The sample resume and cover letter included on this page were created by OPERA America staff utilizing the compiled advice of hundreds of professionals from the opera field. Remember, there is more than one way to create an effective cover letter, and these documents are intended solely to be a model as you create or review your materials. In other words, your end product may look totally different from the resume and cover letter shown here. You should cover the sections listed below, but your materials should ultimately reflect your unique experiences and personality. (Organizations and individuals listed on the resume and cover letter are fictitious.)
Your resume should be a one-page representation of your performance and training experience to date. This sounds like a simple task, but there are many things to consider. Auditioners, who will see hundreds of resumes, are looking for clues not only about your training and performing experience, but also about who you are as a professional. Typos and misspellings can be an indicator of your thoroughness in preparing a role. Resume exaggerations can be viewed as deliberate untruthfulness (not a good character assessment), and missing information can raise flags.
In creating this essential document, please consider the following outline:
View sample resume >>
View "bad" resume >>
- Contact Information
Every resume should include your name, voice category and contact information, including a mailing address.
- Performing Experience
Every resume should prominently feature a chronological list of complete roles performed to date, with the most recent date at the top. With each role, you should include opera, composer (particularly in the case of contemporary or lesser-known works), organization where the role was performed and year performed.
Your resume should highlight your training experience, including both academic and professional training as it relates to a career in opera. If you have participated in any professional training programs, please include that information and be specific: which program(s), at what level(s) and in what year(s). Even if your performing experience section alludes to this information, spell it out. List names of voice teachers, coaches and other professionals. Consider this section comparable to the reference list on an administrative resume. Only list professionals who would be willing to speak favorably about you. In other words, don’t list every master class teacher you have ever worked with.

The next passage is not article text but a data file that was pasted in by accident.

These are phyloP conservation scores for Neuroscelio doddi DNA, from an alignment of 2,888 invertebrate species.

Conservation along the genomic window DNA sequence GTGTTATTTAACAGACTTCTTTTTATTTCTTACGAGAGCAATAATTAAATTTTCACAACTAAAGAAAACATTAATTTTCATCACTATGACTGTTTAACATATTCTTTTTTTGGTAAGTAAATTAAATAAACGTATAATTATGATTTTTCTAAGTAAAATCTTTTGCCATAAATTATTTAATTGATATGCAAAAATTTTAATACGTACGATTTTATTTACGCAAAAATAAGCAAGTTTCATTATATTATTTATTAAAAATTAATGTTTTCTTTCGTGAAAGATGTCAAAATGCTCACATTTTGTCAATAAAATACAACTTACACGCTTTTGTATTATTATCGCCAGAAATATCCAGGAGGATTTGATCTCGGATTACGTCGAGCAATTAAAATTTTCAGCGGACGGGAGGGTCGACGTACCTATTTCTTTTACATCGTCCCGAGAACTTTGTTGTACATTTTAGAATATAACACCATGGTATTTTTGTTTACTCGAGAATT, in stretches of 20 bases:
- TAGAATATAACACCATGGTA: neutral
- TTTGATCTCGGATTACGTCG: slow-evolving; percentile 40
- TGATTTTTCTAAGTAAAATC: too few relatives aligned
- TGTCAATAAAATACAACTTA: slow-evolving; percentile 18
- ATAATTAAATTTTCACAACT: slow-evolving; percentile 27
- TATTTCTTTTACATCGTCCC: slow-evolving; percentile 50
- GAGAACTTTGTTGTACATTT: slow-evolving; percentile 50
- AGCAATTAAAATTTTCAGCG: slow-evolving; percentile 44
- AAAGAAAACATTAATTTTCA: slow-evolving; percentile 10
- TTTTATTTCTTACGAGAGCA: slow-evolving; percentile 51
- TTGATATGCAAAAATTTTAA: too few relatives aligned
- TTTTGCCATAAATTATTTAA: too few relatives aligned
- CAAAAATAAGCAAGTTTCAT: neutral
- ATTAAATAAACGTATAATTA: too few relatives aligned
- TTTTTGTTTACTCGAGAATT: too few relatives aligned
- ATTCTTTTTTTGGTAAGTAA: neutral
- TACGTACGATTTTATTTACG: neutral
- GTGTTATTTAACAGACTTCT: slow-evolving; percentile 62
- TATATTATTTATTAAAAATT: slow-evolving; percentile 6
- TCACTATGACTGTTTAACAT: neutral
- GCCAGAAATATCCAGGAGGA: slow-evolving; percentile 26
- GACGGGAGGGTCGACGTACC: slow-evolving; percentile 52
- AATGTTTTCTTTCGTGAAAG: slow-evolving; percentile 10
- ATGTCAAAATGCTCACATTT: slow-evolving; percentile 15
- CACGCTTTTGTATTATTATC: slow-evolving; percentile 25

- Personal Information
Feel free to list related skills, including instrumental, language and theater experience.
and View "bad" resume with notes for improvement >>
While your resume is a presentation of facts, your cover letter should be a personal introduction. This is the place to address any gaps in your resume or changes in your fach. The cover letter should clearly indicate which audition opportunity you are interested in because companies often run simultaneous auditions. Because you want to make sure that your application is being measured against comparable talent, clearly state that you are interested in the upcoming chorus, training program, education ensemble or mainstage audition, as applicable.
The ideal cover letter also includes some indication that you have done your research into why this company and/or opportunity is right for you. Explain your connection to the company or the community. Highlight your experience with a role they are casting or an opera they are planning for the future. Mention a known professional who has worked with the company. (Again, only do so if the person mentioned would give you a good recommendation. It is a common courtesy to ask permission to use the person’s name.)
Indicate what materials your package includes (resume, photo, application, recording, etc.). It is recommended that you only send the materials that are requested. In the instances of a cold mailing, it is appropriate to only send a cover letter and resume. If you have other materials (reviews, recordings, etc.), indicate in the letter that you can make them available upon request.
Perhaps the most important thing to do in the cover letter is to address the letter to the correct person. If responding to an audition announcement, follow the directions in the listing.
Some guiding principles, for both your cover letter and resume:
View sample cover letter >>
- Be accurate: Don’t guess if you’re unsure how to spell a name, an opera or the correct name of the organization.
- Proofread: Proofread forward and backward, literally.
- Be honest: Don’t embellish your experiences.
- Keep your materials up to date: Keep a copy of your current resume on your computer, and add and delete any relevant experiences as they occur.
- Provide clean and concise materials: Your resume and cover letter should both be on high-quality 8½’’ x 11” paper.